5. What’s your excuse for not knowing Americans are taxed too much already?

  4. boehms refusal to admit China is not a free trade partner based on their own actions continues unabated.

    1. It’s been a free trade partner for decades. Have been at a Walmart? Have ever bought anything anywhere in the last 20 years? China’s economic growth has brought plenty of consumer goods within the abundant reach of the First-World’s middle and lower-middle classes.

      1. That’s not what “trade partner” means you absolute fucking retard.

        1. Yes, it is! Businesses trade with partner businesses from other nations. That’s what produces the greatest benefit. Countries shouldn’t be “trade partners”; business and consumers should.

          1. The U.S. Constitution seems to disagree with that assertion. While I originally agreed with your assertion; I realized that the policies of foreign countries have far too much IMPACT on our own to be free “trade partners” because it leaves the foreign country in anarchy land on the deal because the U.S. cannot implement justice in foreign countries without a treaty.

  5. Let me ask you something. Who do think will get us heading back toward actually managing ALL things government in a measurable context ? Hmmm ? Answer NOBODY but Trump ! Be as your namesake suggests please REASONable.

  6. This message brought to you by Emperor Pooh Bear. I’m a free trader and still have a bad feeling about dealing with China without some push back on our part. Just their aggression in the South China sea, trying to eliminate freedom of the seas, gives me pause.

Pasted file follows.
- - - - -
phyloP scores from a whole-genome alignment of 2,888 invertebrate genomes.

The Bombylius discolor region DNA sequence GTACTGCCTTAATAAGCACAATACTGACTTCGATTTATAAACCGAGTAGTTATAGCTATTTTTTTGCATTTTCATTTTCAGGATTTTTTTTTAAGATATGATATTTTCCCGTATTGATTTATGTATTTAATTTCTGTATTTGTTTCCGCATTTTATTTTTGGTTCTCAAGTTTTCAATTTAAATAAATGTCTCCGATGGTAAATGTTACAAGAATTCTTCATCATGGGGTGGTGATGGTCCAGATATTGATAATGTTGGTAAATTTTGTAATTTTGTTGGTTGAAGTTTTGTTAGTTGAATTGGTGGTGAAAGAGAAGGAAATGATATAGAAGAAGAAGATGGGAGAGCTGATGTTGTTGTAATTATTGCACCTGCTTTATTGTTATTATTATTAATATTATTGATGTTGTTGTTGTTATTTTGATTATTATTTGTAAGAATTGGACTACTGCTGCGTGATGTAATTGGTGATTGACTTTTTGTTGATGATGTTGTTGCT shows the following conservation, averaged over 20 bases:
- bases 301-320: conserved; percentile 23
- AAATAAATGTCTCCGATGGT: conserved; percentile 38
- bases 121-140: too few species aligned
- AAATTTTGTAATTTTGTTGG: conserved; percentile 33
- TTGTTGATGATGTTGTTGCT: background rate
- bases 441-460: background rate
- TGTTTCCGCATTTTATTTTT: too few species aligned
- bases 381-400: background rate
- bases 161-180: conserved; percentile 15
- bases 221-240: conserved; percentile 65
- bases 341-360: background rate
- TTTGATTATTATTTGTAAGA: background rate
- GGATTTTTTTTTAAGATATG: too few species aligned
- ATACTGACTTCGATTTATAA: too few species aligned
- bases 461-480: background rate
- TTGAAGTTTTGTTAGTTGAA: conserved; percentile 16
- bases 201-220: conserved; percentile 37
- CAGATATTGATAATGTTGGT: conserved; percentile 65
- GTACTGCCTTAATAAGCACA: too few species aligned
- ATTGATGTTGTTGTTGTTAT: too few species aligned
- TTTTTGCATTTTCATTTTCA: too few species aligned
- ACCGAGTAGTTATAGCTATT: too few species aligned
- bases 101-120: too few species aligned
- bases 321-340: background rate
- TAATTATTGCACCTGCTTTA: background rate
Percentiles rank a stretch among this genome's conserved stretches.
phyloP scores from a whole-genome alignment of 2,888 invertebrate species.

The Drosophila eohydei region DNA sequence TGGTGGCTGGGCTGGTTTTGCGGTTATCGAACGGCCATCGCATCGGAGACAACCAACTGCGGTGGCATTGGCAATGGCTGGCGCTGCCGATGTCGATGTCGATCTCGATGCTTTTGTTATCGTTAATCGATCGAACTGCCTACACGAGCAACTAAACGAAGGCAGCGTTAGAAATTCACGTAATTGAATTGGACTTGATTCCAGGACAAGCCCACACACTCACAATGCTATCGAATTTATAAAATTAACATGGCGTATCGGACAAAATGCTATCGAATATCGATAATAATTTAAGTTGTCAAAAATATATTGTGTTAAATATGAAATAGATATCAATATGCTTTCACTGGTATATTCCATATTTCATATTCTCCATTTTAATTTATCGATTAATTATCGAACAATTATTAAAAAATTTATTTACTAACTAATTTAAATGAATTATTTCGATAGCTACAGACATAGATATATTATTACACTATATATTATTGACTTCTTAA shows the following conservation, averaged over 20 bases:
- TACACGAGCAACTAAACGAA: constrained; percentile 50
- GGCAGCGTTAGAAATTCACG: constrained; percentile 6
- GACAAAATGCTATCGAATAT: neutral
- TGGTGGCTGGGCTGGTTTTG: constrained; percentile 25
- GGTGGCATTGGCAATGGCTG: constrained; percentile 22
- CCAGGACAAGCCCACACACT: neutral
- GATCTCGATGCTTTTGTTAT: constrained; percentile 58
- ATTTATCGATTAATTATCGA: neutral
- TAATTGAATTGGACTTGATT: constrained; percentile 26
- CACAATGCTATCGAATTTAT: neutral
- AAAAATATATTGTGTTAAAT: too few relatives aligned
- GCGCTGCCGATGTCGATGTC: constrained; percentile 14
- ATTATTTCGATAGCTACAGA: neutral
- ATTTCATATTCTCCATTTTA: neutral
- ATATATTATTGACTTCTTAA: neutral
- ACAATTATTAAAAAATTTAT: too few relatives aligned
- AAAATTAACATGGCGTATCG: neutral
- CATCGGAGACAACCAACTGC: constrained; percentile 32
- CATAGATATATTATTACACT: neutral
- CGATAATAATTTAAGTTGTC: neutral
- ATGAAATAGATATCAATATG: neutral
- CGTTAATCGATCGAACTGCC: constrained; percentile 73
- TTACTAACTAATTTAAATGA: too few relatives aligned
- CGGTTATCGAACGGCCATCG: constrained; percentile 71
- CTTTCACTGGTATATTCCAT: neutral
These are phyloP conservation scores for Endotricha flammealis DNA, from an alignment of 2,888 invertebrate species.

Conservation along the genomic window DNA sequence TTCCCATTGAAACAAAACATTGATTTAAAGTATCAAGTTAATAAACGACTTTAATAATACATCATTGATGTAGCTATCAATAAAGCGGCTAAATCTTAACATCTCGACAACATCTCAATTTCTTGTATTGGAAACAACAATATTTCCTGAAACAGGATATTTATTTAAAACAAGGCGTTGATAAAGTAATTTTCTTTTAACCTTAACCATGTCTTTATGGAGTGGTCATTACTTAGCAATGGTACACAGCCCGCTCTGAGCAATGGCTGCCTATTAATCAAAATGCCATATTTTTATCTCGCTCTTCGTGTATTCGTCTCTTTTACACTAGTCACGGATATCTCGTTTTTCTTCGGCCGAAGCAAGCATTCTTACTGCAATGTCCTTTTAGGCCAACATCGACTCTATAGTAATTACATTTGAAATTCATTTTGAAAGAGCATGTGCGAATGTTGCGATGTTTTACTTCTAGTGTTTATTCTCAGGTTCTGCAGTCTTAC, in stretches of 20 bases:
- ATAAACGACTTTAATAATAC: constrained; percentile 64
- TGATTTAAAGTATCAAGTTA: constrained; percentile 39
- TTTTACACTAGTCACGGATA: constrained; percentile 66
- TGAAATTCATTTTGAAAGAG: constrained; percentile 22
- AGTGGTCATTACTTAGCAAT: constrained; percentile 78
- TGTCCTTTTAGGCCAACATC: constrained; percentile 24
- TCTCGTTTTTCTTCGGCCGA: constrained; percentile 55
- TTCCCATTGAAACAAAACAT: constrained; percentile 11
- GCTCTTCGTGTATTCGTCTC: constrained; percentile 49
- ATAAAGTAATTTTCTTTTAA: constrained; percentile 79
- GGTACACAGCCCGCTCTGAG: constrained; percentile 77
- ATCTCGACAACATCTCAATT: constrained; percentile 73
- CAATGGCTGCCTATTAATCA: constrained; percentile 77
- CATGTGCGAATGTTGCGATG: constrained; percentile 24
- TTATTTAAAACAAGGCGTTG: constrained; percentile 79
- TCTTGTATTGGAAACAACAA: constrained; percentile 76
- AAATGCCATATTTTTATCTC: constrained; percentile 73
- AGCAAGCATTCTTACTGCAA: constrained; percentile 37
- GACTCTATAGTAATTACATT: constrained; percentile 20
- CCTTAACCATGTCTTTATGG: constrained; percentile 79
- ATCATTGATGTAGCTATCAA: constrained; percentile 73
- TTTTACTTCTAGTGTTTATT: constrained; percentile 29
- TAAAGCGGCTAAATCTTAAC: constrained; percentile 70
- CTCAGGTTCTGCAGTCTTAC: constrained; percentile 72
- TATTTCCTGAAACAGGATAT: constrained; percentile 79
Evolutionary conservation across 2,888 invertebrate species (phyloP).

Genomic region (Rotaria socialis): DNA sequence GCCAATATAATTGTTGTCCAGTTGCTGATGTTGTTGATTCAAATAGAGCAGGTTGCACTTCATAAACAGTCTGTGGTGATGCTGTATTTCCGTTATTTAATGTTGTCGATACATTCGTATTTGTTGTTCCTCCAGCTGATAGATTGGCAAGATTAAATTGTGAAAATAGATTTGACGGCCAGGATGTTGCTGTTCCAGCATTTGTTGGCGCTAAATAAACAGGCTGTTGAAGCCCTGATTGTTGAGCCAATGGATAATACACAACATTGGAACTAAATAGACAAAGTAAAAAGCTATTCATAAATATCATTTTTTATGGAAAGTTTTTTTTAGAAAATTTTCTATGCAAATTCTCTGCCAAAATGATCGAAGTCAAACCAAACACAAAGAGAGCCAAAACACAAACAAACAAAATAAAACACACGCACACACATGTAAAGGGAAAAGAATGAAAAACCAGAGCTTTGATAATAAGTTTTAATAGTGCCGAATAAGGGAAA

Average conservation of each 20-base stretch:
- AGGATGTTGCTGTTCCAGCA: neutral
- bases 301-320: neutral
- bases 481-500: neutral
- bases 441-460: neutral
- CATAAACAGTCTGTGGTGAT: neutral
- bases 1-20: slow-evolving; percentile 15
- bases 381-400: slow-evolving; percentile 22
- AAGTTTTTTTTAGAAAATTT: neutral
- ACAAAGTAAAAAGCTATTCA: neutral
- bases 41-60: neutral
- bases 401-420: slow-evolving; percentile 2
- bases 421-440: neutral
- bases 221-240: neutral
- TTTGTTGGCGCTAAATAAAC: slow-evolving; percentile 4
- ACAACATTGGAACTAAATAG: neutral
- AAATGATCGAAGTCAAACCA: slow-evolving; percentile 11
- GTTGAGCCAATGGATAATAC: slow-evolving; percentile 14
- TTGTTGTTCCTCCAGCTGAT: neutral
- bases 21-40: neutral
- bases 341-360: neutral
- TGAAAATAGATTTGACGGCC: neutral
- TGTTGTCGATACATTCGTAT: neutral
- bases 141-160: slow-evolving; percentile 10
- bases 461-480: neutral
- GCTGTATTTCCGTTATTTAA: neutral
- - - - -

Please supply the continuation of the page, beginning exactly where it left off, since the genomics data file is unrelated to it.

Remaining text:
1. But that’s obviously not why Trump’s being protectionist! And this speaker made it extra clear: He wants to protect the domestic business losers (like her) from foreign competition. Those who can’t make the cut. In other words, Trump’s main goal (as is that of most trade restrictionists’) is to protect and subsidize US mediocrity on the back of the broader American business and consummariat.

      Why subsidize them? Because deyr ‘Murican! And we’re ‘Murican too! Dududuh!

      1. Exactly! If you’re just too stupid and mediocre to make a successful, internationally competitive business with $40k per worker in mandatory regulatory and tax costs while your state-sponsored competitors operate using the forced labor of religious minorities and full subsidization of the central bank, you don’t deserve to be in business. It’s just that simple.